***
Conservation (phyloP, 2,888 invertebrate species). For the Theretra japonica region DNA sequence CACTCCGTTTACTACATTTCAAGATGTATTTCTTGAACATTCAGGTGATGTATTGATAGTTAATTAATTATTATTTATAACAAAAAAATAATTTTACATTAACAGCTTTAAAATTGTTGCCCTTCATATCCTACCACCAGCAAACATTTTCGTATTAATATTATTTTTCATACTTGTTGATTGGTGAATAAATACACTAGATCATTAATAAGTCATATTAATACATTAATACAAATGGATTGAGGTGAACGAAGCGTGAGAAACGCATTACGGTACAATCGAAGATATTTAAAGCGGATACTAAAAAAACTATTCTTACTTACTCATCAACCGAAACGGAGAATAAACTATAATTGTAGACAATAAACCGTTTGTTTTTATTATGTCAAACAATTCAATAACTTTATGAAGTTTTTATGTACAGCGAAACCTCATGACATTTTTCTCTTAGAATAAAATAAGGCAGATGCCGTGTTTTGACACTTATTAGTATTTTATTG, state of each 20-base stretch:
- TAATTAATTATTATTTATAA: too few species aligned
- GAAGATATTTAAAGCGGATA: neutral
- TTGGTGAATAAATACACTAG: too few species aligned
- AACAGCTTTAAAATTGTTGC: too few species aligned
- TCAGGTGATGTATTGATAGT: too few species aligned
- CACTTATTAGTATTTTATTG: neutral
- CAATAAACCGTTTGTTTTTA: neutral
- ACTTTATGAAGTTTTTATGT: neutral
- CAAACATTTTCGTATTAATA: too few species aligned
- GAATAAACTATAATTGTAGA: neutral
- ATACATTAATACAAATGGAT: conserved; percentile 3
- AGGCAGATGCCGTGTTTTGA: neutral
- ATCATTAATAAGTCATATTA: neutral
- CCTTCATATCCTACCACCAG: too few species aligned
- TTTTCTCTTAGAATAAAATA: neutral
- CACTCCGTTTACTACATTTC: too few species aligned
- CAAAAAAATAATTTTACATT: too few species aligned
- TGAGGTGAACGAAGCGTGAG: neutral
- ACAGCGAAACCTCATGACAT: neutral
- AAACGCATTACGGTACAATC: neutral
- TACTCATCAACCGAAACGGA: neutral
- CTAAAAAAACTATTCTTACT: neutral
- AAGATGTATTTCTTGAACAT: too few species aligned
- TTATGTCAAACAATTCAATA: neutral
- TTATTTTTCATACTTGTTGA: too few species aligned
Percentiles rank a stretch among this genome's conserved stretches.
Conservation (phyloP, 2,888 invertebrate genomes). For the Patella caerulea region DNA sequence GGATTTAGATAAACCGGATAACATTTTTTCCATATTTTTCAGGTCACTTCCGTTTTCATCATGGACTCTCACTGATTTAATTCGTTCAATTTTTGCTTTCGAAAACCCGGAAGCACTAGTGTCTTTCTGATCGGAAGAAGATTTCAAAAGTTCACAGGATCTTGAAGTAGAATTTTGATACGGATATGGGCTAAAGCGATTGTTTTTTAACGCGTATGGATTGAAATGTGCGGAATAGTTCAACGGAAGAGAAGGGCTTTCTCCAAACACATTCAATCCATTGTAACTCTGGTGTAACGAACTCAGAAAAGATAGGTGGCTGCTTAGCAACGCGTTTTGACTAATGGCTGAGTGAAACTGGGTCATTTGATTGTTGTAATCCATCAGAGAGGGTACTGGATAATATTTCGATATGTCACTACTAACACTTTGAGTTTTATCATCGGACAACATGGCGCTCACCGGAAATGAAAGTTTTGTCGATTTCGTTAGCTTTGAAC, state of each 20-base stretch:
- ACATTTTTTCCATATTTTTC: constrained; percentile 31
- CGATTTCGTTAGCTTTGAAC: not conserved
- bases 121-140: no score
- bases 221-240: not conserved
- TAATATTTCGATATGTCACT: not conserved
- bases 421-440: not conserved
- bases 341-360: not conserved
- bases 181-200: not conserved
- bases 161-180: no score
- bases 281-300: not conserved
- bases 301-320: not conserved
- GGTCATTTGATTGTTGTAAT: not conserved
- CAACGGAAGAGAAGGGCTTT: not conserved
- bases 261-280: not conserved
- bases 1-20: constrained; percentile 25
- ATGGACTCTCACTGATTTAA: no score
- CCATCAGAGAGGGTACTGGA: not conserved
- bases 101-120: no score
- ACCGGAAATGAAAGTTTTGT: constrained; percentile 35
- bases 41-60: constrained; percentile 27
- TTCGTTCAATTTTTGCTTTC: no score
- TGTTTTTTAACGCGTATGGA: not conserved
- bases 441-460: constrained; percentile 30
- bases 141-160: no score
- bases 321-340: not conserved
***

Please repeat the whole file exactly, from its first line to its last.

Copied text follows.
Conservation (phyloP, 2,888 invertebrate species). For the Theretra japonica region DNA sequence CACTCCGTTTACTACATTTCAAGATGTATTTCTTGAACATTCAGGTGATGTATTGATAGTTAATTAATTATTATTTATAACAAAAAAATAATTTTACATTAACAGCTTTAAAATTGTTGCCCTTCATATCCTACCACCAGCAAACATTTTCGTATTAATATTATTTTTCATACTTGTTGATTGGTGAATAAATACACTAGATCATTAATAAGTCATATTAATACATTAATACAAATGGATTGAGGTGAACGAAGCGTGAGAAACGCATTACGGTACAATCGAAGATATTTAAAGCGGATACTAAAAAAACTATTCTTACTTACTCATCAACCGAAACGGAGAATAAACTATAATTGTAGACAATAAACCGTTTGTTTTTATTATGTCAAACAATTCAATAACTTTATGAAGTTTTTATGTACAGCGAAACCTCATGACATTTTTCTCTTAGAATAAAATAAGGCAGATGCCGTGTTTTGACACTTATTAGTATTTTATTG, state of each 20-base stretch:
- TAATTAATTATTATTTATAA: too few species aligned
- GAAGATATTTAAAGCGGATA: neutral
- TTGGTGAATAAATACACTAG: too few species aligned
- AACAGCTTTAAAATTGTTGC: too few species aligned
- TCAGGTGATGTATTGATAGT: too few species aligned
- CACTTATTAGTATTTTATTG: neutral
- CAATAAACCGTTTGTTTTTA: neutral
- ACTTTATGAAGTTTTTATGT: neutral
- CAAACATTTTCGTATTAATA: too few species aligned
- GAATAAACTATAATTGTAGA: neutral
- ATACATTAATACAAATGGAT: conserved; percentile 3
- AGGCAGATGCCGTGTTTTGA: neutral
- ATCATTAATAAGTCATATTA: neutral
- CCTTCATATCCTACCACCAG: too few species aligned
- TTTTCTCTTAGAATAAAATA: neutral
- CACTCCGTTTACTACATTTC: too few species aligned
- CAAAAAAATAATTTTACATT: too few species aligned
- TGAGGTGAACGAAGCGTGAG: neutral
- ACAGCGAAACCTCATGACAT: neutral
- AAACGCATTACGGTACAATC: neutral
- TACTCATCAACCGAAACGGA: neutral
- CTAAAAAAACTATTCTTACT: neutral
- AAGATGTATTTCTTGAACAT: too few species aligned
- TTATGTCAAACAATTCAATA: neutral
- TTATTTTTCATACTTGTTGA: too few species aligned
Percentiles rank a stretch among this genome's conserved stretches.
Conservation (phyloP, 2,888 invertebrate genomes). For the Patella caerulea region DNA sequence GGATTTAGATAAACCGGATAACATTTTTTCCATATTTTTCAGGTCACTTCCGTTTTCATCATGGACTCTCACTGATTTAATTCGTTCAATTTTTGCTTTCGAAAACCCGGAAGCACTAGTGTCTTTCTGATCGGAAGAAGATTTCAAAAGTTCACAGGATCTTGAAGTAGAATTTTGATACGGATATGGGCTAAAGCGATTGTTTTTTAACGCGTATGGATTGAAATGTGCGGAATAGTTCAACGGAAGAGAAGGGCTTTCTCCAAACACATTCAATCCATTGTAACTCTGGTGTAACGAACTCAGAAAAGATAGGTGGCTGCTTAGCAACGCGTTTTGACTAATGGCTGAGTGAAACTGGGTCATTTGATTGTTGTAATCCATCAGAGAGGGTACTGGATAATATTTCGATATGTCACTACTAACACTTTGAGTTTTATCATCGGACAACATGGCGCTCACCGGAAATGAAAGTTTTGTCGATTTCGTTAGCTTTGAAC, state of each 20-base stretch:
- ACATTTTTTCCATATTTTTC: constrained; percentile 31
- CGATTTCGTTAGCTTTGAAC: not conserved
- bases 121-140: no score
- bases 221-240: not conserved
- TAATATTTCGATATGTCACT: not conserved
- bases 421-440: not conserved
- bases 341-360: not conserved
- bases 181-200: not conserved
- bases 161-180: no score
- bases 281-300: not conserved
- bases 301-320: not conserved
- GGTCATTTGATTGTTGTAAT: not conserved
- CAACGGAAGAGAAGGGCTTT: not conserved
- bases 261-280: not conserved
- bases 1-20: constrained; percentile 25
- ATGGACTCTCACTGATTTAA: no score
- CCATCAGAGAGGGTACTGGA: not conserved
- bases 101-120: no score
- ACCGGAAATGAAAGTTTTGT: constrained; percentile 35
- bases 41-60: constrained; percentile 27
- TTCGTTCAATTTTTGCTTTC: no score
- TGTTTTTTAACGCGTATGGA: not conserved
- bases 441-460: constrained; percentile 30
- bases 141-160: no score
- bases 321-340: not conserved